A heaping tablespoon of reality.

Life is a series of natural and spontaneous changes. Don’t resist them - that only creates sorrow. Let reality be reality. Let things flow naturally forward in whatever way they like.
— Lao Tzu

Yesterday, I was mindlessly perusing Instagram.  I hate when I do that, but I did it anyway, against my better judgement.  I was scrolling through a particularly delightful feed of "lifestyle" photographs, when I noticed that I was using the images to gauge the quality of my own life.  The woman in the photographs was stunning, and her life appeared before my eyes like a series of daily fairy tales.  Thoughts of inadequacy cascaded through my mind, "Why am I not nibbling on artisanal scones and sipping a rare silver needle tea from an antique bone china teacup at a perfectly set dining room table that is made from a slab of 300 year old maple?" or "It's Monday morning at 10am, why am I not wearing a gown and $600 Jimmy Choo high heels and flashing the perfect smokey eye as I awkwardly hold a tube of candy-apple-red Chanel lipstick in my hand?"  or "Am I less of a person because I don't have a set of white ceramic matte-finish deer antlers hanging above my crisply manicured bed linens - or wait, do my mismatched teddy bear pillow cases and jersey sheets even qualify as bed linens?"  and finally, "What's WRONG with me?"

My workspace.  If you call it a "space" it's fancy, right?  Note the attention to detail - unopened mail, spray bottle to squirt a misbehaving cat, and disheveled fridge. 

My workspace.  If you call it a "space" it's fancy, right?  Note the attention to detail - unopened mail, spray bottle to squirt a misbehaving cat, and disheveled fridge. 

This brief interlude got me thinking.  Of COURSE the photographs that you see of "picture perfect" lives are not an accurate depiction of reality.  The people in the images are normal people, just like anybody else, except that they are really good at posing for photographs that make their lives look "perfect"... and make the rest of us look like we just, "haven't really got it figured out".  The problem is that there are probably people out there who think that their lives really are incomplete because each second of their day doesn't look absolutely incredible.  While it can be nice to get design/fashion ideas from people who know what they are talking about (and I certainly do not), I think it is also very easy to fall into a much more sinister trap - the trap of feeling like your life is not amazing. 

Our bedroom.  Note - crinkled sheets, crooked lampshade, cardboard box protruding from underneath bed, mismatched pillows and rouge sweatshirt adorning comforter.  Also - phone cords.  Why do lifestyle blog photos never show phone cords?  We know you use them!

Our bedroom.  Note - crinkled sheets, crooked lampshade, cardboard box protruding from underneath bed, mismatched pillows and rouge sweatshirt adorning comforter.  Also - phone cords.  Why do lifestyle blog photos never show phone cords?  We know you use them!

Where am I going with this?  That's a good question, because I don't really know either.  But, seriously, I actually do know.  I looked back at some of the photographs that I post to my blog or my social media, and I gasped - wow, it pretty much looks like I spend almost every day of my life perched on the summit of a mountain somewhere with my hair blowing in the wind.  It also appears that all of my climbing trips are absolutely perfect, and that each one of them is pretty much a multi-day euphoric experience.  It appears that I never struggle with any aspect of these adventures, and that I magically end up in the most beautiful places in the world, having the most incredible time of my life.  And I will say - some of that is true, in very (very) small bits, but I realize that I don't always share the reality of the images that I post.  Why?  Because reality isn't as pretty or exciting sometimes.   I would rather share a photo of the most beautiful sunset I've ever seen as opposed to a photo of the 17 blisters on my right foot.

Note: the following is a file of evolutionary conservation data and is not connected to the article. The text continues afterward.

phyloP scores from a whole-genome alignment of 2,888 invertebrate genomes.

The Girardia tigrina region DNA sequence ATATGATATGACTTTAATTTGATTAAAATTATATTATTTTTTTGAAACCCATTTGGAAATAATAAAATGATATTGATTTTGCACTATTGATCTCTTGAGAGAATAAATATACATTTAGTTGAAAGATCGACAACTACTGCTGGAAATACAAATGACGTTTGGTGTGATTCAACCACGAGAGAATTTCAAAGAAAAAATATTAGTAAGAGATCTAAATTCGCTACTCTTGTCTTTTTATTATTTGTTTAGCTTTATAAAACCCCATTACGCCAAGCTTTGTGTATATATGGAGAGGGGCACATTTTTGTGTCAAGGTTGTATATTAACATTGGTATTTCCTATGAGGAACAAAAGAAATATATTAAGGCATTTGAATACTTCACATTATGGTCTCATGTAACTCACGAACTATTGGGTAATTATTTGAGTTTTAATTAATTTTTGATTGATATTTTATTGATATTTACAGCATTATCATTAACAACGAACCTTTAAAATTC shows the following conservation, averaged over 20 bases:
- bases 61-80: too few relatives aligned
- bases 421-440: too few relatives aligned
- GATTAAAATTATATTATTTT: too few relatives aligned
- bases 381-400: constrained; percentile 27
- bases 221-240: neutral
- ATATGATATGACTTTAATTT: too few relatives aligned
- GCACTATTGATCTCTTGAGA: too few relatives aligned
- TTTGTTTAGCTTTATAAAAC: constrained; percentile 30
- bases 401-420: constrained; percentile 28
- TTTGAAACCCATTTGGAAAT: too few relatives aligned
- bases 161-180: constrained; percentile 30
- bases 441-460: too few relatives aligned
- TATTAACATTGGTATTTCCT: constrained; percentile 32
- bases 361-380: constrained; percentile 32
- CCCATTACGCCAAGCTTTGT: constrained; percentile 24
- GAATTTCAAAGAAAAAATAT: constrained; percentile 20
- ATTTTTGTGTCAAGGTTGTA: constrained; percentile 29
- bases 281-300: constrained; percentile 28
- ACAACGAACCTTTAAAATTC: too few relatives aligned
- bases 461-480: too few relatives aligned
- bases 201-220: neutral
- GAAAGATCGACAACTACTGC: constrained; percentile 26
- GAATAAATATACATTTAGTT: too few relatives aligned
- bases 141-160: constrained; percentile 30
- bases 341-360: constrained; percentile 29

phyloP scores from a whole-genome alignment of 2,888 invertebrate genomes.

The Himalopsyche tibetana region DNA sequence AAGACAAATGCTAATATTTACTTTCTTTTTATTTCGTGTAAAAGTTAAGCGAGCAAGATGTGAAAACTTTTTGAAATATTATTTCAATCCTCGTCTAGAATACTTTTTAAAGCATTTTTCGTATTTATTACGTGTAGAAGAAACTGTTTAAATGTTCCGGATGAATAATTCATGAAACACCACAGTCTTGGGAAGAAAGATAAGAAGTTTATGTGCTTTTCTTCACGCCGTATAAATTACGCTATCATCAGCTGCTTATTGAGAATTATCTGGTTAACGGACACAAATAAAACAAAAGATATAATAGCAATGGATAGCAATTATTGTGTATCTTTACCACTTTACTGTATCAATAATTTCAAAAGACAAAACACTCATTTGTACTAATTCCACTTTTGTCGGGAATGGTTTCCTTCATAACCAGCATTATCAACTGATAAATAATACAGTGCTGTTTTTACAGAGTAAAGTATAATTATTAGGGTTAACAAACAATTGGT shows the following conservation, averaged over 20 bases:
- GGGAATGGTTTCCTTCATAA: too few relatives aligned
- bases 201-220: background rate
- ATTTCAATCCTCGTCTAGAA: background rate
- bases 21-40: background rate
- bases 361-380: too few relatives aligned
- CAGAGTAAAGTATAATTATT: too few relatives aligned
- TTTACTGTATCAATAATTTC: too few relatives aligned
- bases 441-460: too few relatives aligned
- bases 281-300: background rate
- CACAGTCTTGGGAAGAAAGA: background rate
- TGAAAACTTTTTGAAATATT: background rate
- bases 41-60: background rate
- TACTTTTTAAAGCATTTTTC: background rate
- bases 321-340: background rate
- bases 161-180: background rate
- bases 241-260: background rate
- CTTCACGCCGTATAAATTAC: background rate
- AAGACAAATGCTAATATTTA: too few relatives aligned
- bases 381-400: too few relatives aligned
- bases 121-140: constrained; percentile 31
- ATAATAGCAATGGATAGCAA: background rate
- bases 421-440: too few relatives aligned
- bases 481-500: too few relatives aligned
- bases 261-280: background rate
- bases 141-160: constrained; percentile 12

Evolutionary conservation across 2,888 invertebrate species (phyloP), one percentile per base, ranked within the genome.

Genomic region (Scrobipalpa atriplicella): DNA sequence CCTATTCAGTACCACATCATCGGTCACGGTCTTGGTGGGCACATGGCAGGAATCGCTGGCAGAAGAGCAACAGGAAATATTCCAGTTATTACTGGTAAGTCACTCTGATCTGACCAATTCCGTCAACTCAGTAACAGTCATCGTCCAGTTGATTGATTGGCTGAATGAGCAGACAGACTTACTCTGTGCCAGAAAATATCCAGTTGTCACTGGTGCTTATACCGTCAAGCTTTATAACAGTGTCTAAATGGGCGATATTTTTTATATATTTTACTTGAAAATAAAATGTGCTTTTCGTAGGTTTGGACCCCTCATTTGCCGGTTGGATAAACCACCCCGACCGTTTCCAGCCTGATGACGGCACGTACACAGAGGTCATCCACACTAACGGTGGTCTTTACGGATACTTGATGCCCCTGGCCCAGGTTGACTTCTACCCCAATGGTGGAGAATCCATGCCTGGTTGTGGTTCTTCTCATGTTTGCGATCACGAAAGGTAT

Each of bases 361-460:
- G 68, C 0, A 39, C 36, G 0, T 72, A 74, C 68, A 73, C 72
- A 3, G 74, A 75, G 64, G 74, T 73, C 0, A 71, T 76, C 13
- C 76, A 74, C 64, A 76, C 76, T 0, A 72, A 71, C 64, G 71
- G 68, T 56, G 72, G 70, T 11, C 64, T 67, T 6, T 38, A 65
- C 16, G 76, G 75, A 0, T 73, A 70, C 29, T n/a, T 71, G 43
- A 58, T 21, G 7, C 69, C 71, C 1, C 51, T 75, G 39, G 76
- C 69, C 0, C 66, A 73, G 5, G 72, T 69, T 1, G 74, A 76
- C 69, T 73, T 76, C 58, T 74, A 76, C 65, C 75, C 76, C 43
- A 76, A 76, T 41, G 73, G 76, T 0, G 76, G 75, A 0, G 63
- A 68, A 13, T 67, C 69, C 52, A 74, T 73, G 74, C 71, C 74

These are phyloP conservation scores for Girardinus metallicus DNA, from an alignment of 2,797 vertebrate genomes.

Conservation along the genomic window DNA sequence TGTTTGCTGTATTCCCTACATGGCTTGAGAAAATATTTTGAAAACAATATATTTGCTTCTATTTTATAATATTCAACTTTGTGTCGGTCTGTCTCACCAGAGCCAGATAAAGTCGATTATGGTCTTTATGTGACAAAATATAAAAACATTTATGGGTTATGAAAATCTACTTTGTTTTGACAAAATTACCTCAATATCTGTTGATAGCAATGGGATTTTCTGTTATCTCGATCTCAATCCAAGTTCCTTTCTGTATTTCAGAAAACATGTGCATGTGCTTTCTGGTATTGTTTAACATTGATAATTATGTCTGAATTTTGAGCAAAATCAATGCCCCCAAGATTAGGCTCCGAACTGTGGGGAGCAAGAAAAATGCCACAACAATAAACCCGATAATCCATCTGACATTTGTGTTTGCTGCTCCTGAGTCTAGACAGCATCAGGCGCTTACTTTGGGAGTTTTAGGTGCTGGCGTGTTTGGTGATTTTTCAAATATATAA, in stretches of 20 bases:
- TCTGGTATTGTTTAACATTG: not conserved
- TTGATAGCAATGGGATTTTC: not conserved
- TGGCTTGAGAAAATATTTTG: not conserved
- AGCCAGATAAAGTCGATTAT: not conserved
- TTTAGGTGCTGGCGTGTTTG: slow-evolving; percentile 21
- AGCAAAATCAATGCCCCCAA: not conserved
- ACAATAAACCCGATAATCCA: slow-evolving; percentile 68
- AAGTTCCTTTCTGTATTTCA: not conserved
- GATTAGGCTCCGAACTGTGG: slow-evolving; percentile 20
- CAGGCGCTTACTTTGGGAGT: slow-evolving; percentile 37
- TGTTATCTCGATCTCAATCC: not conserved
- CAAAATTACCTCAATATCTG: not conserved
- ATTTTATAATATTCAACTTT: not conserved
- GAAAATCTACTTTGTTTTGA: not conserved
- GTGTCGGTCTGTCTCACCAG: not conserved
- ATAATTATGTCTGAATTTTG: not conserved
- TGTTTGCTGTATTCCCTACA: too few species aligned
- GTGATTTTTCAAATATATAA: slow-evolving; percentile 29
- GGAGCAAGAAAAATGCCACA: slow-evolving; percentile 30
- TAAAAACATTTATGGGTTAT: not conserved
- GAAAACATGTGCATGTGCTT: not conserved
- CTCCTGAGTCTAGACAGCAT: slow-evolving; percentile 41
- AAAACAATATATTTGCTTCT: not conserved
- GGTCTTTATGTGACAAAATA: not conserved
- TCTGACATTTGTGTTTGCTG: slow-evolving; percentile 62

Yah, this is pretty much as "chic" as I get on a 4 day backpacking trip.  Oh, if photos had a smell feature. 

Yah, this is pretty much as "chic" as I get on a 4 day backpacking trip.  Oh, if photos had a smell feature. 

Here is my struggle - I love sharing the amazing moments that I've experienced, because I want to inspire more people to get outside and explore.  But, I also want to share the reality of what I love to do.  It is not glamorous.  When you go on a backpacking or a climbing trip you invariably cannot bear the smell of your own stench after a few days.  Parts of your body that you did not realize could experience chafing, become chafed.  Going to the bathroom without a toilet can be a humbling experience.  Your feet will hurt more than you can possibly imagine.  There are moments of exhaustion so severe that sometimes you have to talk yourself into taking another step.  Fear is ever-present, especially while climbing.  Sleeping is often difficult, most notably when you are in a snow cave and/or you think you hear a grizzly bear. 

Fighting exhaustion after nearly 18 miles and 9800' gain on Snowking Mountain in the North Cascades, Washington. 

Fighting exhaustion after nearly 18 miles and 9800' gain on Snowking Mountain in the North Cascades, Washington. 

I teach a backpacking class to women every year, and throughout the class I talk about many of the amazing experiences that I have had in the wilderness.  I show photos of some of the most beautiful places that I have visited, and by the end of the class, all of the women are excited to get outside and explore.  While I absolutely do not want to dampen their enthusiasm, I always share with them a parting sentiment - the most amazing, wonderful times of my life have been in the wilderness, but if you try this and you find yourself feeling miserable and not enjoying every second of it, you're not doing ANYTHING wrong.  In fact, you are most likely doing everything right.  Do not give up on this.  Climbing a mountain is not easy.  Spending 6 days in the wilderness is not a 144 hour Kodak moment.  Of course, there are those fleeting moments of intense joy, satisfaction and accomplishment.  There are those moments where absolutely nothing and everything seem to matter at the same time.  And there are moments when you look out across the landscape and have to blink away tears because you have never seen something so beautiful in your entire life, and you simply cannot believe that the world exists and that you are a part of it.  But overall, it is the combination of experiences - both miserable and existential - that create the magic.  You simply cannot have one without the other.